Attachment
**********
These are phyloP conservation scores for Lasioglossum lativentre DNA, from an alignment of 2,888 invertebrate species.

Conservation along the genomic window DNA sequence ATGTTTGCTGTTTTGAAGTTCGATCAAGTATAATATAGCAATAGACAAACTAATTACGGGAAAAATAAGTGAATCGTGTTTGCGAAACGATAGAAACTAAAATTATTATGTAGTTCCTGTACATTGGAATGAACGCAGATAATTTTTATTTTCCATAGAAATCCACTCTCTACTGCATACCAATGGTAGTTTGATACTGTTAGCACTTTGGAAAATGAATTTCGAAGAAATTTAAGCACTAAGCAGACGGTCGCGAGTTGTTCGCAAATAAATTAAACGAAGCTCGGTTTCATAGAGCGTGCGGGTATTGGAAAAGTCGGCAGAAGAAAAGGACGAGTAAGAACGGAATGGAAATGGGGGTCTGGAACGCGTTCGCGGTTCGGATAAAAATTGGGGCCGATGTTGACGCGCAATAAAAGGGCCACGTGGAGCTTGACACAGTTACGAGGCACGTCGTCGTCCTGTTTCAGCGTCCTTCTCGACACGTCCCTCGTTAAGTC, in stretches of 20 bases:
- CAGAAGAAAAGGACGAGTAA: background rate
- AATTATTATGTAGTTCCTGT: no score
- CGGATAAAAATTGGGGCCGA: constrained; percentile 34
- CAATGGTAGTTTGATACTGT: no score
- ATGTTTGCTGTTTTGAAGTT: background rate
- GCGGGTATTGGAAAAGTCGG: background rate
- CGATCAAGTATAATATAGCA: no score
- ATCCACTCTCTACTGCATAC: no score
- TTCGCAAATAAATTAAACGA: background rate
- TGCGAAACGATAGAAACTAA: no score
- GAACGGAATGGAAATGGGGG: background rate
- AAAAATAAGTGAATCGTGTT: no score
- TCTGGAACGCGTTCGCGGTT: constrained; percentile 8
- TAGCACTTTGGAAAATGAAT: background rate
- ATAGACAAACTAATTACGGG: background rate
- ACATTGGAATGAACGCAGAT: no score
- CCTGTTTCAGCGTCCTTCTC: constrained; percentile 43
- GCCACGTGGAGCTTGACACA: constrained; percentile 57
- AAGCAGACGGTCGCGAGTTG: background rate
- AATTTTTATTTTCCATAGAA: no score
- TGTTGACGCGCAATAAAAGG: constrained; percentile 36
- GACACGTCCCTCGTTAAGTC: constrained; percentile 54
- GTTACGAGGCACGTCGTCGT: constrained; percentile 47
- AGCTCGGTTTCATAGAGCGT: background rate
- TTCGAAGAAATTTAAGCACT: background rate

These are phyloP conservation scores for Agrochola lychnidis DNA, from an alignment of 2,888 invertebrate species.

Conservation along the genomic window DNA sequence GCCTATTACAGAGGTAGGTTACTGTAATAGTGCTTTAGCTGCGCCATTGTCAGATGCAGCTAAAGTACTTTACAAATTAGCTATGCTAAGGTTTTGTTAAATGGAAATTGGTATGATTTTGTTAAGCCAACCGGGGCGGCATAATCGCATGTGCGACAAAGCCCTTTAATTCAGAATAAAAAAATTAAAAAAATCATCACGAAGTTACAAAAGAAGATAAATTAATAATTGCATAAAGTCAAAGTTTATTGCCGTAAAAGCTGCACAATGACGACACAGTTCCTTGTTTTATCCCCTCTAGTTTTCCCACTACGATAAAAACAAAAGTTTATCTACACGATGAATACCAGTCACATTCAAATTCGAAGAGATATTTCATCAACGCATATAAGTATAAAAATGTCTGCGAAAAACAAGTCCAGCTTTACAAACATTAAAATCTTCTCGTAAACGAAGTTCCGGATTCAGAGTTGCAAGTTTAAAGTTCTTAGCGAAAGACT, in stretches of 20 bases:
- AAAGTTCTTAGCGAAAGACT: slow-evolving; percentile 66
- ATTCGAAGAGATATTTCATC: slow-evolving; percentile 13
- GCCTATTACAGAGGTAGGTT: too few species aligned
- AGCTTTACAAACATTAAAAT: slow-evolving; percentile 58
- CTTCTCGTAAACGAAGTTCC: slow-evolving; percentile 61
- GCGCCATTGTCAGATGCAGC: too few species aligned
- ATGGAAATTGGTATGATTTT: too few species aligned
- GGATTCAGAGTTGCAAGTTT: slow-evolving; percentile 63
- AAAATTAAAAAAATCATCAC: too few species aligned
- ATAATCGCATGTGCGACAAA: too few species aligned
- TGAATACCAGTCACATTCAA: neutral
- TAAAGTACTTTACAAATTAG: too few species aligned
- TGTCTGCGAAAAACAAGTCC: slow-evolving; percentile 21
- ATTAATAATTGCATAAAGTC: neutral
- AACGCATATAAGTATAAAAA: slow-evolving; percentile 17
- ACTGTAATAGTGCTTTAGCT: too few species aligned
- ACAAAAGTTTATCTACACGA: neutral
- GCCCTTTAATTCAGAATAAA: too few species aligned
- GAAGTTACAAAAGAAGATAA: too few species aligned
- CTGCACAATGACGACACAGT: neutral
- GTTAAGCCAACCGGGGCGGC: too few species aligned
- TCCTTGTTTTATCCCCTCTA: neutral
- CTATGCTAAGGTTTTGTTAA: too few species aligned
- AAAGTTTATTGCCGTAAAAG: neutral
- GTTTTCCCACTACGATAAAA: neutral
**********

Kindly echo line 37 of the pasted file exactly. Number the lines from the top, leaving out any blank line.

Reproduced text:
- GGATTCAGAGTTGCAAGTTT: slow-evolving; percentile 63